Tasting Bourbon the Kentucky Chew and Kentucky Hug Way - The Whiskey Wash

Tasting Bourbon the Kentucky Chew and Kentucky Hug Way

By Maggie Kimberl / June 16, 2016

If you’re new to bourbon culture, chances are there are quite a few terms you find puzzling. Two such phrases that are often bandied about are “The Kentucky Chew” and “The Kentucky Hug.” The etymology of these terms is rooted in generations-old bourbon culture. Fear not, The Whiskey Wash has answers to your burning bourbon questions.

Kentucky Chew

Jim Beam’s Fred Noe talks about the Kentucky Chew. (image copyright The Whiskey Wash)

The Kentucky Chew

The whole concept of The Kentucky Chew was arguably conceived by the late Booker Noe, Beam Generation 6. When tasting whiskey, there’s a specific pattern to follow. Hold the whiskey up to the light and observe things like color and legs. Then place your nose into the glass with your lips parted and breathe through your mouth to smell the whiskey without burning your nose with alcohol vapors. Next sip the whiskey, swishing it all around your mouth and smacking your lips together after your swallow.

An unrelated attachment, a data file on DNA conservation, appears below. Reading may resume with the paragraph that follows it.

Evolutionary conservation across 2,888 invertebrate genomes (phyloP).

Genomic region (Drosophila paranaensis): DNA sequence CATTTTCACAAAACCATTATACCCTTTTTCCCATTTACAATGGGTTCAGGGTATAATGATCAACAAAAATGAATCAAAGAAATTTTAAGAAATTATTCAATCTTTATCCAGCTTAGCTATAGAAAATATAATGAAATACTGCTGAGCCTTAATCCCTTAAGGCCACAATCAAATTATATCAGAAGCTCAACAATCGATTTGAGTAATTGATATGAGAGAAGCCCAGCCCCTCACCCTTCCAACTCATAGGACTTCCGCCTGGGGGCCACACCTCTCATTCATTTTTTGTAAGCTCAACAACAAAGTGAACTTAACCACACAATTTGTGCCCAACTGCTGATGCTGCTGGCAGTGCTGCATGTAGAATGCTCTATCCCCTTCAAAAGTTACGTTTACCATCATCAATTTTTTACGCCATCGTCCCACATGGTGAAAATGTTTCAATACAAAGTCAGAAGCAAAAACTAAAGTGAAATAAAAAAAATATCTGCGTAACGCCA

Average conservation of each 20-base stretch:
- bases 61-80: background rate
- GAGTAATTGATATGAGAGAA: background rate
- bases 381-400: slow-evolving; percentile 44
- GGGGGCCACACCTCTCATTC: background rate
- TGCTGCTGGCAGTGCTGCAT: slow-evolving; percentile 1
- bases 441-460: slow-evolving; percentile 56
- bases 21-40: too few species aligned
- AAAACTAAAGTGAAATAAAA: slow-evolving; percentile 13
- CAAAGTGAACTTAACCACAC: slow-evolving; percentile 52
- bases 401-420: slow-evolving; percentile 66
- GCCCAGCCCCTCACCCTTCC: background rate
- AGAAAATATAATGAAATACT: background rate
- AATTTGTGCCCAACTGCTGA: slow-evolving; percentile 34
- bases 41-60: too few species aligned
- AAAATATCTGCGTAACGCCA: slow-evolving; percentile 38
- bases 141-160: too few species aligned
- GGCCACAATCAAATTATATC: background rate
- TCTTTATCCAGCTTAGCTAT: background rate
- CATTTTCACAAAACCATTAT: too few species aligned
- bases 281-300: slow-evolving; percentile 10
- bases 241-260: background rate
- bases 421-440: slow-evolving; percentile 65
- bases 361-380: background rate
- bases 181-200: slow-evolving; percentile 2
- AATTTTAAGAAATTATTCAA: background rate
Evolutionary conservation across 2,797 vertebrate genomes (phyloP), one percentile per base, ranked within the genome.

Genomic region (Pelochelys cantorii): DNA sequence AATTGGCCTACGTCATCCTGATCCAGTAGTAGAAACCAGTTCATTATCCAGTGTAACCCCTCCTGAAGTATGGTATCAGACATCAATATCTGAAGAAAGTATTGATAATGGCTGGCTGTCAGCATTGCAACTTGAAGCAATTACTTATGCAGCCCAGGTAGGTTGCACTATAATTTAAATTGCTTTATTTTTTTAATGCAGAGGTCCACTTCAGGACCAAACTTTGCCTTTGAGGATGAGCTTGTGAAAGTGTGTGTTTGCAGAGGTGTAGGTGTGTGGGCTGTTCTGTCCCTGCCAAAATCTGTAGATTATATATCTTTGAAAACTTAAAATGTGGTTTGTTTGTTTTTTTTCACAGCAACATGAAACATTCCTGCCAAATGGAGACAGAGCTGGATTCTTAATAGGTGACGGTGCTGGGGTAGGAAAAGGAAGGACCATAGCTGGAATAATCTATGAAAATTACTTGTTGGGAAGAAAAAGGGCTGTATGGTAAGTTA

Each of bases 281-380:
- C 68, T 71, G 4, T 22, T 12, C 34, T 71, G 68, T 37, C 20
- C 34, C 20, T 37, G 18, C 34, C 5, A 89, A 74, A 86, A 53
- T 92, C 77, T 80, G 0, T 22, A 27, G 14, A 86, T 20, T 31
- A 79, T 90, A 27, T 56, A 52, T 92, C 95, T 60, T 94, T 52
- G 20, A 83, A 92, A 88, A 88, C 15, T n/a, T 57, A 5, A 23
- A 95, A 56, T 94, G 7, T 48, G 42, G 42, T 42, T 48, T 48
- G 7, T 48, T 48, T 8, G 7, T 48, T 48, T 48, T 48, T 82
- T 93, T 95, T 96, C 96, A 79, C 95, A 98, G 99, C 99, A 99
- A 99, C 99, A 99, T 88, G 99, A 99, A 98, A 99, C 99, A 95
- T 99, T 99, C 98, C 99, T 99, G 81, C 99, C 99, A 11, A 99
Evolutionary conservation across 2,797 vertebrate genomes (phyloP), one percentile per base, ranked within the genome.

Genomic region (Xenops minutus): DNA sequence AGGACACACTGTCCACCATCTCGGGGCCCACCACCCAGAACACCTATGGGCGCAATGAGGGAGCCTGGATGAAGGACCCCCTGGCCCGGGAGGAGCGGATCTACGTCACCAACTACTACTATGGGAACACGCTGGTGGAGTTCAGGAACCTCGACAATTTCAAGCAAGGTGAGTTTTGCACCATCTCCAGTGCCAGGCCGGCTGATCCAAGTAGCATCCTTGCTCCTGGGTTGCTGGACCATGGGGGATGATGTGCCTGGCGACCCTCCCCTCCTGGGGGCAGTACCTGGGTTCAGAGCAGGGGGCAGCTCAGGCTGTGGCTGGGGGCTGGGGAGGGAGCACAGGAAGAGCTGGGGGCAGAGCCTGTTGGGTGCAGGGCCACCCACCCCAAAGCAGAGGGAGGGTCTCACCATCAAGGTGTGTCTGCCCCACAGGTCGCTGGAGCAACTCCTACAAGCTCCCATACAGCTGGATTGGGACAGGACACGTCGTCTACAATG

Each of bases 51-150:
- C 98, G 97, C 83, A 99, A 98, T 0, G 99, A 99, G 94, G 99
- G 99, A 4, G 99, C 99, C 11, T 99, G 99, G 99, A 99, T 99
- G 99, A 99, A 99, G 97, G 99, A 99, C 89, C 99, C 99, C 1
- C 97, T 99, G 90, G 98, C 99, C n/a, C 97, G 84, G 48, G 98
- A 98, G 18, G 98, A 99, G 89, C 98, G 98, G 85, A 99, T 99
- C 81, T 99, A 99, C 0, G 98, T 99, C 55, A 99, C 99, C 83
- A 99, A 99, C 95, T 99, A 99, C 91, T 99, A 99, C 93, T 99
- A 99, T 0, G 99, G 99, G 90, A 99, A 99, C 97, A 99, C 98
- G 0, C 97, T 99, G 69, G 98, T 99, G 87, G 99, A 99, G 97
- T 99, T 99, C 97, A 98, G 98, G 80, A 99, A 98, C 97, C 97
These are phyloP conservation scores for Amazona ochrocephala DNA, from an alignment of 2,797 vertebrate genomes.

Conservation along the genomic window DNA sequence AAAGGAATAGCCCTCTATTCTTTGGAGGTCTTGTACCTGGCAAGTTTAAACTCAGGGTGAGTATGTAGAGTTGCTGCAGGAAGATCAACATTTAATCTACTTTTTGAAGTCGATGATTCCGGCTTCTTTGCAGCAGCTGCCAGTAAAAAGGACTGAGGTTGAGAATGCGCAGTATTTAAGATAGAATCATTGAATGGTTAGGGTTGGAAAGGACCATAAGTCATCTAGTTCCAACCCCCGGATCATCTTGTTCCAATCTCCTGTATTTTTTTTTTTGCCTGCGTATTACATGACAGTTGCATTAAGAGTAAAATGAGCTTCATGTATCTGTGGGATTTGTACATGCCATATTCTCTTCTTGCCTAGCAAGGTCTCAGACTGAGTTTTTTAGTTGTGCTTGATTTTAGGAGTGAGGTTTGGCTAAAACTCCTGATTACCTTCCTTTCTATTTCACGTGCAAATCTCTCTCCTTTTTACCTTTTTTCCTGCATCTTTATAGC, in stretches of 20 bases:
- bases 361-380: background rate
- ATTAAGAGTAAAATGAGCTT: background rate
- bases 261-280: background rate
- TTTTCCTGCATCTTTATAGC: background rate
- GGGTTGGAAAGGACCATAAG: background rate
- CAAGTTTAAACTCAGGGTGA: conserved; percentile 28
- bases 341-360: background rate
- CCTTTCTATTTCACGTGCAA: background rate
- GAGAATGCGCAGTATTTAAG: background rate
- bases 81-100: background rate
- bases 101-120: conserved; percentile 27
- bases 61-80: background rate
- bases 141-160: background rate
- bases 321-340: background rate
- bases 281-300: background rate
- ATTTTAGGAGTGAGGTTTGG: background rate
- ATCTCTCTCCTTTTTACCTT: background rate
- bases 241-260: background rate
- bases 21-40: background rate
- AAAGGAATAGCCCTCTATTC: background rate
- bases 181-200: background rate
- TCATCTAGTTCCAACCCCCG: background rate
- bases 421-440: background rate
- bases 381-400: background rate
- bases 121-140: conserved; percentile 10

This is the Kentucky Chew, and it allows you to taste all the complex flavors of the whiskey by ensuring it coats your entire mouth. Check out this video of Fred Noe explaining the Kentucky Chew:

The Kentucky Hug

This is another term that was probably coined by Booker Noe. After you’ve tasted a whiskey, you will percieve certain flavors in different areas of the mouth, with different “mouth feel” – how the whiskey coats your mouth. And some bourbons will leave a warm sensation in your esophagus as they go down.

That’s called the Kentucky Hug. Or sometimes, when The Whiskey Wash’s Editor in Chief travels to Kentucky and tries a particularly strong vintage, it’s referred to as The Kentucky Body Slam. 🙂